Carbon Monoxide is an odorless and colorless gas that silently kills many homeowners every year. You and your family’s health might be at risk without knowing it. For your peace of mind, check out these tips to prevent CO poisoning in your home.
Sources of Carbon Monoxide (CO)
This highly airborne contaminant can get into your home or workspace through your HVAC system that is not working properly or if it’s not maintained regularly. The poisonous gas may leak into the air, leaving you breathing toxic gas unknowingly. Other sources can be found from charcoal grills, cigarette and pipe smoking, portable generators, automobiles, and furnaces. Carbon monoxide is produced by combustion of fumes with carbon, so if you often use these appliances or engage in activities that can activate CO, it may lead to severe health problems.
Symptoms of CO Poisoning
Once you inhaled this poisonous gas, it deprives your heart and body of the oxygen it needs to function. Thus, you will start to feel dizzy, weak, and lose your consciousness. It can also kill you within minutes in high concentrations. Other symptoms may vary depending on the amount of CO you have breathed in.
At low levels, you may experience stomach discomfort, chest tightness, and confusion. Medical experts also said that other symptoms are very similar to a person affected by flu and other common illnesses.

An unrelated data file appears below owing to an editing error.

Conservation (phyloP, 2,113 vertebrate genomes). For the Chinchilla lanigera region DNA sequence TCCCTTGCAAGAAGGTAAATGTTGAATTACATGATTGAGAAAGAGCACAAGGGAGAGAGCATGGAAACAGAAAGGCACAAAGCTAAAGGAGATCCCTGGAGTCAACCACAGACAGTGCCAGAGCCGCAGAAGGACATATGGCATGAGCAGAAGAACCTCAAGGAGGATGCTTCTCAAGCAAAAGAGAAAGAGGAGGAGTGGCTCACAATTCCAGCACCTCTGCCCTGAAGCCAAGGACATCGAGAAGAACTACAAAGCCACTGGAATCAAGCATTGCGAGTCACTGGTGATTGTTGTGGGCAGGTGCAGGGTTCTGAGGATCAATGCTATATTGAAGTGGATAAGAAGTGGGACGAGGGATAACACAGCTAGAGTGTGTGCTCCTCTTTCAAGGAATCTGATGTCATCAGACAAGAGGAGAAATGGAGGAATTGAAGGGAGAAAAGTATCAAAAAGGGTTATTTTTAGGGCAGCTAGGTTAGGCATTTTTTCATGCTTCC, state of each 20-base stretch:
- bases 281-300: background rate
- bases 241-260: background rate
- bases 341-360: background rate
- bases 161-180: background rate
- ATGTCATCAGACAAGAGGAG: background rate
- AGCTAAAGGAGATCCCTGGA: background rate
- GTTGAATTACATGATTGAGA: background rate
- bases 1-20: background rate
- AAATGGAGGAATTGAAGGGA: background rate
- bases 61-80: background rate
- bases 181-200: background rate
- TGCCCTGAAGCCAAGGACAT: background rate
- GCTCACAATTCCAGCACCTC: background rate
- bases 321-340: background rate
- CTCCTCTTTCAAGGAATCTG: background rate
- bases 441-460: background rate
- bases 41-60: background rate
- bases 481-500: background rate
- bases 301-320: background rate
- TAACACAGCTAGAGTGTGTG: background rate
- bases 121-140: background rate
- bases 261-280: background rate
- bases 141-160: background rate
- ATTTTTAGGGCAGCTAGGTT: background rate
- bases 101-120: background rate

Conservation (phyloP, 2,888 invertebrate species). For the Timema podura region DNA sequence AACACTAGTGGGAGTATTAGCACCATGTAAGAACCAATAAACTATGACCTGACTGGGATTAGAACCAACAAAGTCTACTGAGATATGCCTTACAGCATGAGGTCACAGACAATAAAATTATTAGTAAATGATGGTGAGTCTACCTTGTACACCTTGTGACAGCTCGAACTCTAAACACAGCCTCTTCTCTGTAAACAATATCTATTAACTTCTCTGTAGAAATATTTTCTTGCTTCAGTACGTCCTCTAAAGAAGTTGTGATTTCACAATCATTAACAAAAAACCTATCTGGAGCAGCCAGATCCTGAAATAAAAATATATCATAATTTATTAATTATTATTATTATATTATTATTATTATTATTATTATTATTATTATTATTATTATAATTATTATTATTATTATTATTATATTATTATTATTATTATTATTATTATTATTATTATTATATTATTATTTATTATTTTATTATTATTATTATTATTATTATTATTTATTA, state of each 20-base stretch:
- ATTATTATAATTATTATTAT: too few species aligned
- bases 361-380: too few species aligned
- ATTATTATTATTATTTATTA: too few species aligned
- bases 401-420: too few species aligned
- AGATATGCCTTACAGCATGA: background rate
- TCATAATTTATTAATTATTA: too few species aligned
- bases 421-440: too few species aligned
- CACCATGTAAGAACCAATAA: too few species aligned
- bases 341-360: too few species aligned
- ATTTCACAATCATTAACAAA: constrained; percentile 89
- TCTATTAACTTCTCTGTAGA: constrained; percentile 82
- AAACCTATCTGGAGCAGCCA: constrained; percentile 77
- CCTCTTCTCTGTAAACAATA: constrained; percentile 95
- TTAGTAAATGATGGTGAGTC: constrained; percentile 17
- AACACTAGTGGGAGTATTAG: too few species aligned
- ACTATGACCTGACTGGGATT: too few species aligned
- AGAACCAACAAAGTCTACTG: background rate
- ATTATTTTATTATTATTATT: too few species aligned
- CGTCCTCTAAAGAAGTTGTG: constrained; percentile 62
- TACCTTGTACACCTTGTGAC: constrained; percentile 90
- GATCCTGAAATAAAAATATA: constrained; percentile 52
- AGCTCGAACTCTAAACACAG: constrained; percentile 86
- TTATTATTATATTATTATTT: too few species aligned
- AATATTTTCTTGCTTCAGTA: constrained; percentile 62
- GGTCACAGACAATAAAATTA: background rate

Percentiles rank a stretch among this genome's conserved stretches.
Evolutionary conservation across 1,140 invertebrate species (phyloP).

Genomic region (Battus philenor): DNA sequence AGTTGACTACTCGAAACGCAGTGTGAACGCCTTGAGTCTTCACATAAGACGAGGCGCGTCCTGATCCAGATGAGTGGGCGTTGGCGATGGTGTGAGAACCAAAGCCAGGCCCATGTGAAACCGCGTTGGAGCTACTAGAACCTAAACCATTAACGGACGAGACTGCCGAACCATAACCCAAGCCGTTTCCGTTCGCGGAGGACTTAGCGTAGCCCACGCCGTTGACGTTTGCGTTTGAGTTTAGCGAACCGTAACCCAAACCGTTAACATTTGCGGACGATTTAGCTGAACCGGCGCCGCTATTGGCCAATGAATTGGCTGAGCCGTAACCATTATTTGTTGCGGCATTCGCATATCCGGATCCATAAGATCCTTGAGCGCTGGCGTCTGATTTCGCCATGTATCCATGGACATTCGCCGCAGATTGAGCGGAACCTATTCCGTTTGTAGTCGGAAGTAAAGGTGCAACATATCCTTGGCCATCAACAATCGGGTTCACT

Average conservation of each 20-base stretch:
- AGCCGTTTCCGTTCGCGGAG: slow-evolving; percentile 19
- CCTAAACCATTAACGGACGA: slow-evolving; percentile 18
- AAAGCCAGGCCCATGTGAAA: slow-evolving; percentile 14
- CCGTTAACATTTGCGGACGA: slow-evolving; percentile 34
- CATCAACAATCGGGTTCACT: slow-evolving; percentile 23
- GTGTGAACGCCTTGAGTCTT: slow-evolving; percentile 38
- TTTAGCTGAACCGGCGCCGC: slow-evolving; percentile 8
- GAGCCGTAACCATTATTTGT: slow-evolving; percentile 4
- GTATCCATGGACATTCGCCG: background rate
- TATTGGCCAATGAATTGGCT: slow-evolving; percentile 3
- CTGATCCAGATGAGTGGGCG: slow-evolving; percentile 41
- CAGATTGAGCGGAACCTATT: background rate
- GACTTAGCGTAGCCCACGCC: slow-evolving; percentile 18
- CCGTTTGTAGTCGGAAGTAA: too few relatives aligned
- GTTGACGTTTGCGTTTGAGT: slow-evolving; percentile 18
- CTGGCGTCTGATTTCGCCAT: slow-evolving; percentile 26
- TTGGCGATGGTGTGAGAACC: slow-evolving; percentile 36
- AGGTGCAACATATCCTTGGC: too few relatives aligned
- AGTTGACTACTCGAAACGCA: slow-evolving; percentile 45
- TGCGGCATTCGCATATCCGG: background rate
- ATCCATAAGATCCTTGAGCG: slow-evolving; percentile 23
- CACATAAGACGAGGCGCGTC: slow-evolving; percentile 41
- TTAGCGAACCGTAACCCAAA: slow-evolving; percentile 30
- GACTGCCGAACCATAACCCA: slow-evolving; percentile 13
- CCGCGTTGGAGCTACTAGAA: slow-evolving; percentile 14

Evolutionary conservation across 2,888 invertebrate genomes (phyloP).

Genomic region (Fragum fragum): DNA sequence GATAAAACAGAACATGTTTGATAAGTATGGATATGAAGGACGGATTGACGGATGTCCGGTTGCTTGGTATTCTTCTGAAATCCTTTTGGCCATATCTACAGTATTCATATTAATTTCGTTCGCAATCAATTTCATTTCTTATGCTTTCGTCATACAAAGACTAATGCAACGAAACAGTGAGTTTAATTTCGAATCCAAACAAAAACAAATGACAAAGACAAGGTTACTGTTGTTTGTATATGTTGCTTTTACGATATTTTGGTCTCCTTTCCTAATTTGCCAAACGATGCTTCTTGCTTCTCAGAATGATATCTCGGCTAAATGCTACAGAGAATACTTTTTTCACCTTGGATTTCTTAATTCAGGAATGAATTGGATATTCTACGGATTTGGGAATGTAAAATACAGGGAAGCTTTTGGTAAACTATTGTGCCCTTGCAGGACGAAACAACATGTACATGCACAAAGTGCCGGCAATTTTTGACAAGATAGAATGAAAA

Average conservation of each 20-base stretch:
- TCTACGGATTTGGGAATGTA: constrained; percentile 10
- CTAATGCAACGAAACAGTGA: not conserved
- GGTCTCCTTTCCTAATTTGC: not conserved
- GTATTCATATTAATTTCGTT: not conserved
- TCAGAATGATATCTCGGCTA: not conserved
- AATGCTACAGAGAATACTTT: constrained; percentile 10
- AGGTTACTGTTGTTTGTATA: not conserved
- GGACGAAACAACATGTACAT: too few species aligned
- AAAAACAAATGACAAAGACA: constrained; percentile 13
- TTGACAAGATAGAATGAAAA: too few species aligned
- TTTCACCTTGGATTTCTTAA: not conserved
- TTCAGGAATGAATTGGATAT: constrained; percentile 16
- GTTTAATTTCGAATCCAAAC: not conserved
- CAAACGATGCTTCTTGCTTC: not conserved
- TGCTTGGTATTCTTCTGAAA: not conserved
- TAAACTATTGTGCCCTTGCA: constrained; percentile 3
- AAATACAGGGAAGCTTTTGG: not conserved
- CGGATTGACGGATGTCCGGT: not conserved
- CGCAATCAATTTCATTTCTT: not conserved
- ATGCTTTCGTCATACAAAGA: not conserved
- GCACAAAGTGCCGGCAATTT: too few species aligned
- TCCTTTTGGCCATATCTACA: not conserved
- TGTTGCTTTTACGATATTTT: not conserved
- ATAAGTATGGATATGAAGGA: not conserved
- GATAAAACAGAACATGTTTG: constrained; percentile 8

Tips to Prevent Carbon Monoxide Poisoning
To protect your home and reduce your family’s exposure to CO leakage, take these safety tips below:
- Have your heating and cooling system inspected, cleaned, and serviced regularly by qualified technicians.
- Use charcoal grills and portable generators at least 20 feet away from home.
- Invest in carbon monoxide detectors. Make sure to place it in every room and replace the battery regularly.
- Make sure your home and working space are well ventilated. Keep the vents clear from dirt, dust, or other debris.
- Do not leave your cars or automobiles running in the garage. Get it serviced every year.
- When using products that contain methylene chloride, make sure to wear a mask. This chemical is usually present in hairspray, household disinfectants, air fresheners, and paint-related products.
- Be careful in using wood-burning stoves. It is best to use with EPA approved.
- More importantly, consult a doctor if in any case you get exposed to CO poisoning or experiencing the symptoms we just mentioned.
If you think your HVAC system is putting you and your family’s health at risk, talk to us at Johnston’s Heating & Cooling, LLC.